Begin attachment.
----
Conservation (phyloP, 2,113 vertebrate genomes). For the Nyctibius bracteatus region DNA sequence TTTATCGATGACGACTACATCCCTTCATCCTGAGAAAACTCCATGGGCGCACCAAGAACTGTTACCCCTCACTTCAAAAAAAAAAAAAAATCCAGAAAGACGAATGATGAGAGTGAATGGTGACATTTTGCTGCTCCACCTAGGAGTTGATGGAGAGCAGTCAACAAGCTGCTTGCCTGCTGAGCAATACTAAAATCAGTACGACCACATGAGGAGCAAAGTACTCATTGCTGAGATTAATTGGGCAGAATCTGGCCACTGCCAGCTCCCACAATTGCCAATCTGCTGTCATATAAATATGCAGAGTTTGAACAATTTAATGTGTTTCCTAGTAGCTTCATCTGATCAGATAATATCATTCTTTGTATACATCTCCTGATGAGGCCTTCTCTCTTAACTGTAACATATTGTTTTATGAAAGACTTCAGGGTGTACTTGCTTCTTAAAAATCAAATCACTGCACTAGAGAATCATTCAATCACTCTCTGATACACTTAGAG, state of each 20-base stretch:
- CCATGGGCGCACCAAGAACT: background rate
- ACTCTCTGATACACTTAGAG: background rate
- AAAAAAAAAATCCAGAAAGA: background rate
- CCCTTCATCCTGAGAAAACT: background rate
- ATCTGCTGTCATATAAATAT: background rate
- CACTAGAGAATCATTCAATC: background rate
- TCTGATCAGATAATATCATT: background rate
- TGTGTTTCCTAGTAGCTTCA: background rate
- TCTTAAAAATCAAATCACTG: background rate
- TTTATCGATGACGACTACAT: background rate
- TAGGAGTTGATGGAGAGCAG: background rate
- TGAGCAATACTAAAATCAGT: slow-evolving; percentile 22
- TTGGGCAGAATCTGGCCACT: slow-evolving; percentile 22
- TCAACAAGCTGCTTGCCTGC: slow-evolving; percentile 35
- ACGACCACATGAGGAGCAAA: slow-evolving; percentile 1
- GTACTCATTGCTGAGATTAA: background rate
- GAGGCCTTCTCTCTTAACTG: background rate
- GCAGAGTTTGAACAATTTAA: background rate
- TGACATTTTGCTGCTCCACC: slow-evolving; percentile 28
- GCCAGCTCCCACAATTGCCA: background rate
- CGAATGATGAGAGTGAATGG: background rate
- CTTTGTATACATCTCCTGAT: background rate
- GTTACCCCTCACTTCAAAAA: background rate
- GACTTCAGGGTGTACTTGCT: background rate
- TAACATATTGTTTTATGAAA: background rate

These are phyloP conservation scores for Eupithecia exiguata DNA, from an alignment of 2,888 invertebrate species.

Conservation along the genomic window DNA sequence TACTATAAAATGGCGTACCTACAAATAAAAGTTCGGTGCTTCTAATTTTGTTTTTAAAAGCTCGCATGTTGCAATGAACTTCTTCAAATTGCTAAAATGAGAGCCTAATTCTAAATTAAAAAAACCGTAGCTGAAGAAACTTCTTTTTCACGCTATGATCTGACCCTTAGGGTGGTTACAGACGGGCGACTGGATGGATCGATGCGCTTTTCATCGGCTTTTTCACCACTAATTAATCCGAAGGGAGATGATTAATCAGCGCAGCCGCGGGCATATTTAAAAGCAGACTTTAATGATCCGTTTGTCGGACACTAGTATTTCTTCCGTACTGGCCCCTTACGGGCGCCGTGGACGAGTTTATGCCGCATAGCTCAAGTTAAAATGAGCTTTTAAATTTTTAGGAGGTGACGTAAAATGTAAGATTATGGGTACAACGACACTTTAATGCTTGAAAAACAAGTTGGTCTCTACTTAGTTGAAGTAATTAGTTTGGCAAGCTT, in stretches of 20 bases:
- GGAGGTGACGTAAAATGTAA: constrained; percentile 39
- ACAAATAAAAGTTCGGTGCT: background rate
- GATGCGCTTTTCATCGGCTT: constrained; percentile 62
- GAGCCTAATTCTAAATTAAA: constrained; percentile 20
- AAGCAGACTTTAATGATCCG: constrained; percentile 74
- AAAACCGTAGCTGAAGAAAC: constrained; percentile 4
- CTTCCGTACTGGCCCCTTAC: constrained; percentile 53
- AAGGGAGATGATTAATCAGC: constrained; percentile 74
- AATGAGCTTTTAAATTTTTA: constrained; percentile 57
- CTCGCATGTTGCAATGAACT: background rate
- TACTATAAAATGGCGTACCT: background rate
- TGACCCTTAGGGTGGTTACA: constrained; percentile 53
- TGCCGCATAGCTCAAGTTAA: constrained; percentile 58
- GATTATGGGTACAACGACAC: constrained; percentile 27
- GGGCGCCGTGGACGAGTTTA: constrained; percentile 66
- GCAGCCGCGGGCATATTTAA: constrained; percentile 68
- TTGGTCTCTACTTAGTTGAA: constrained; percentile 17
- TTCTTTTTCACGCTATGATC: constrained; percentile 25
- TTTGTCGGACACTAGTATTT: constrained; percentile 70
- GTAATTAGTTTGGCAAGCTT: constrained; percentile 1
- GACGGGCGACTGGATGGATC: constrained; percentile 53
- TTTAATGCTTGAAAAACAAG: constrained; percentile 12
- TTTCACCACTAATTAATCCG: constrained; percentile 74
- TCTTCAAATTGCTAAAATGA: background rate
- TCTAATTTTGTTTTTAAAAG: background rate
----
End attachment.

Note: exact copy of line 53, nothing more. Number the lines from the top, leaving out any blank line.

- TCTAATTTTGTTTTTAAAAG: background rate